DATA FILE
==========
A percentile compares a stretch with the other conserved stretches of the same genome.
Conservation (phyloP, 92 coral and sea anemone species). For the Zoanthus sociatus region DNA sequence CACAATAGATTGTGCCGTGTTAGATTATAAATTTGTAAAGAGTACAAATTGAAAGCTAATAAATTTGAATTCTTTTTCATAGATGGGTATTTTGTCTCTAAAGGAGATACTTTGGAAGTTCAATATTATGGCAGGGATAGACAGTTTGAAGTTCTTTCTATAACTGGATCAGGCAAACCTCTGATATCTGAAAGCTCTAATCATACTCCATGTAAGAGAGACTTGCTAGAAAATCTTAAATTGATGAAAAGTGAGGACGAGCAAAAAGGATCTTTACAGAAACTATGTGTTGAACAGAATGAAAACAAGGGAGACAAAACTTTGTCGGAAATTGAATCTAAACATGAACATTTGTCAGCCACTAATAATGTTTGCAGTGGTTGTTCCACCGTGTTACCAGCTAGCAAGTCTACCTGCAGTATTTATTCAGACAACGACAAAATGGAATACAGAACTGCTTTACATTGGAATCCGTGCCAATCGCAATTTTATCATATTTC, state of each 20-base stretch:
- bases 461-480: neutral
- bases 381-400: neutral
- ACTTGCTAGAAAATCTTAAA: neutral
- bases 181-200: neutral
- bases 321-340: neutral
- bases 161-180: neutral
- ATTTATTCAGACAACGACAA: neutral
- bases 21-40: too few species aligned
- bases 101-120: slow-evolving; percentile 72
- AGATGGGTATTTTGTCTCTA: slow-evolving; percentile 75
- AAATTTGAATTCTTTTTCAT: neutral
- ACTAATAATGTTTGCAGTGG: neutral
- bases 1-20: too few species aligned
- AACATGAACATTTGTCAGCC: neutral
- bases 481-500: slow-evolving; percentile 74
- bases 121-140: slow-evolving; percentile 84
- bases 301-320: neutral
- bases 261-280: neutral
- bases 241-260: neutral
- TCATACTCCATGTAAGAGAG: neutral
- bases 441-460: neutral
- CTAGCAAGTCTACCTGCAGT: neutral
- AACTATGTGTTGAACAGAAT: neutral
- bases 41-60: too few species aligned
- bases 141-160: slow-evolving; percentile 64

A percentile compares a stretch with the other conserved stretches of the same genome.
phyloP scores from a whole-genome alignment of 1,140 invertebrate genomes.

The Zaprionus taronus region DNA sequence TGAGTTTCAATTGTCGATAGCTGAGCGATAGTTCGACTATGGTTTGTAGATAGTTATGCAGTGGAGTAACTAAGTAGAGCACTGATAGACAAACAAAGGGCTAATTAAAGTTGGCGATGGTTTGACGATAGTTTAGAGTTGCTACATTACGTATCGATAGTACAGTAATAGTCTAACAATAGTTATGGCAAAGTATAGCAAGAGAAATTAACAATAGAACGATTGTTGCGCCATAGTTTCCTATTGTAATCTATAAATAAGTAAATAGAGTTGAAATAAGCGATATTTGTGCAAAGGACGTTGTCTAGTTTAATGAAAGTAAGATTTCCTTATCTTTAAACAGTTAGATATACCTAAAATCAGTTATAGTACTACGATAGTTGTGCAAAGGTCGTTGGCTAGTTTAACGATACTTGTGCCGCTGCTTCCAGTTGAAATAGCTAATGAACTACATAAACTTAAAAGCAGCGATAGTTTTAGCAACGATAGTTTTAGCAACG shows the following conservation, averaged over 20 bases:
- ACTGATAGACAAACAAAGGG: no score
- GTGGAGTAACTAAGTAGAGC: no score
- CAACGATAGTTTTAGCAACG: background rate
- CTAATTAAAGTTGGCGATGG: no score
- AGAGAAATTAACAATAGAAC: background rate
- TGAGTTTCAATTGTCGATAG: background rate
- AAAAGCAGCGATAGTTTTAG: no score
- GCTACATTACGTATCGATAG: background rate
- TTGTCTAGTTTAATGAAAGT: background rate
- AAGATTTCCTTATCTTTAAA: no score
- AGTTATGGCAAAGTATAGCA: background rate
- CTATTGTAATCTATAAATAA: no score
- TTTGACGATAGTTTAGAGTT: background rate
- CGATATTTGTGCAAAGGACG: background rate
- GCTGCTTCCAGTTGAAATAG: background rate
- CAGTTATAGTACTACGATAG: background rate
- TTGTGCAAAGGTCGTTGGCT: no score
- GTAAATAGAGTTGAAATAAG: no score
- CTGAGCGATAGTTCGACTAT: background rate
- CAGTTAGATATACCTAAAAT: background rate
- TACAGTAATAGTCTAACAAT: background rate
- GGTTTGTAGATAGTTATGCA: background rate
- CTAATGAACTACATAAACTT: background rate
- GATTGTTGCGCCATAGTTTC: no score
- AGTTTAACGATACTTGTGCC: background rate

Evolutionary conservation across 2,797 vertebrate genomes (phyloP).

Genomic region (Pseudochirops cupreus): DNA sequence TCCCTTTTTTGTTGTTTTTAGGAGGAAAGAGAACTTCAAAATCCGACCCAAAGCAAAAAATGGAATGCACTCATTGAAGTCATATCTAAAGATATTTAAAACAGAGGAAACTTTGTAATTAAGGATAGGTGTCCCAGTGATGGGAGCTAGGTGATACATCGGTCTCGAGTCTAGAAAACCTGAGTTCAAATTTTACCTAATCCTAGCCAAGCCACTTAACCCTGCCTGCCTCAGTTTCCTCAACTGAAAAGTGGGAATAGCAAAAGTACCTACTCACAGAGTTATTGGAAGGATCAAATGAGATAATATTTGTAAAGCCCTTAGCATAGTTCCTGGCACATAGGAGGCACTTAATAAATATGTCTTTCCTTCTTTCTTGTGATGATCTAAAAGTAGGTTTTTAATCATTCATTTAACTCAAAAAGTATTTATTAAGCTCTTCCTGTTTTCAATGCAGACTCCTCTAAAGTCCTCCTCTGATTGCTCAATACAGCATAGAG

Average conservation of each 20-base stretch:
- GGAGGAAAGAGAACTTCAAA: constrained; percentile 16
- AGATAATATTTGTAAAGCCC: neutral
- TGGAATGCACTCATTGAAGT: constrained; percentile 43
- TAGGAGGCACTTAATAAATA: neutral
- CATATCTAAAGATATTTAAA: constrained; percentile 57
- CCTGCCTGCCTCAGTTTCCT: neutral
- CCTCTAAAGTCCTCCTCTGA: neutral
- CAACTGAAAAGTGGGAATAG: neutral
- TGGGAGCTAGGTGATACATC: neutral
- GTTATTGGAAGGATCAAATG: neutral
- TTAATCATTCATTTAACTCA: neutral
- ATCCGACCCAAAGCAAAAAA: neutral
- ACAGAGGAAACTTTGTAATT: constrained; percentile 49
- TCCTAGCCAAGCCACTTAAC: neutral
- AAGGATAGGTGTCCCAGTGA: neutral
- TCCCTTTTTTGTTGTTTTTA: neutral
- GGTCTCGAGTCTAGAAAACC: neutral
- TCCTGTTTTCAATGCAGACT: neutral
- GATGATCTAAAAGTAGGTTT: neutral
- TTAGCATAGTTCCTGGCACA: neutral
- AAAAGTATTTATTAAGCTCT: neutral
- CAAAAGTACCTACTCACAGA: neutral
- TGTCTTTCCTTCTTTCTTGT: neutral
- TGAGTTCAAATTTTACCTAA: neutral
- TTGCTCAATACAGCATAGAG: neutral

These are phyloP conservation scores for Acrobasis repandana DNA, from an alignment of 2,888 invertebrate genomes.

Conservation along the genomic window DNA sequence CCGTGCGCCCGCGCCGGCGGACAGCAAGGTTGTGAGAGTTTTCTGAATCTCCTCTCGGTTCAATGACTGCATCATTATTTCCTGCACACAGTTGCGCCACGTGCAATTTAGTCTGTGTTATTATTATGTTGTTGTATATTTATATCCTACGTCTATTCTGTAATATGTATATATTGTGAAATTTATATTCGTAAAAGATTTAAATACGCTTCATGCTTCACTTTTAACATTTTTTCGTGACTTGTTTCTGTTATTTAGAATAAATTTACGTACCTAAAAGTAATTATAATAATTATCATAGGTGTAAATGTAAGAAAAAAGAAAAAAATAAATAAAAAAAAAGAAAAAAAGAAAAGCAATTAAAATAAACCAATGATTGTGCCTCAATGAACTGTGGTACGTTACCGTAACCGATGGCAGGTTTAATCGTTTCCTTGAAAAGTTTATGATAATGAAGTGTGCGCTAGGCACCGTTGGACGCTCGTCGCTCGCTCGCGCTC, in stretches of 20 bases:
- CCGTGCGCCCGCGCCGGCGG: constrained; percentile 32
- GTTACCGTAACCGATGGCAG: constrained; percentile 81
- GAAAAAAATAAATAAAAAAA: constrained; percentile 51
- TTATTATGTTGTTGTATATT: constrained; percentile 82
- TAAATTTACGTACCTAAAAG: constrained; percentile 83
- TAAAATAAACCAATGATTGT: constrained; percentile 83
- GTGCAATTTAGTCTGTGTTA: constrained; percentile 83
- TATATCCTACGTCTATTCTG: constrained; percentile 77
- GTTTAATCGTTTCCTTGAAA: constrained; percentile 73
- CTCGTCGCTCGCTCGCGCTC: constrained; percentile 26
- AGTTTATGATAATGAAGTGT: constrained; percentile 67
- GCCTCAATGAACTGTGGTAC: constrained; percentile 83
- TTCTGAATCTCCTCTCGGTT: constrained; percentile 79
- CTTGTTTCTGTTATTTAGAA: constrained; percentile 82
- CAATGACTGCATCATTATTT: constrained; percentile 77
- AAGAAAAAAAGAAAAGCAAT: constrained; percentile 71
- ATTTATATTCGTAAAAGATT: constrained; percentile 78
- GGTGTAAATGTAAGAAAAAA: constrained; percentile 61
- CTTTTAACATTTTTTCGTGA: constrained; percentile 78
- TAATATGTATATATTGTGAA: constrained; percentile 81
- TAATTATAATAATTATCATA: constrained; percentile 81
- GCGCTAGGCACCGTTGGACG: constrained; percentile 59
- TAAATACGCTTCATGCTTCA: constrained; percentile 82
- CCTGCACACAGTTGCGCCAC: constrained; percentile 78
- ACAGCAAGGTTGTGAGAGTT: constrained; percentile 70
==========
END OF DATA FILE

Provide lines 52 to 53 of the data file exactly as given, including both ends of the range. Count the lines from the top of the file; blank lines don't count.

- GGTTTGTAGATAGTTATGCA: background rate
- CTAATGAACTACATAAACTT: background rate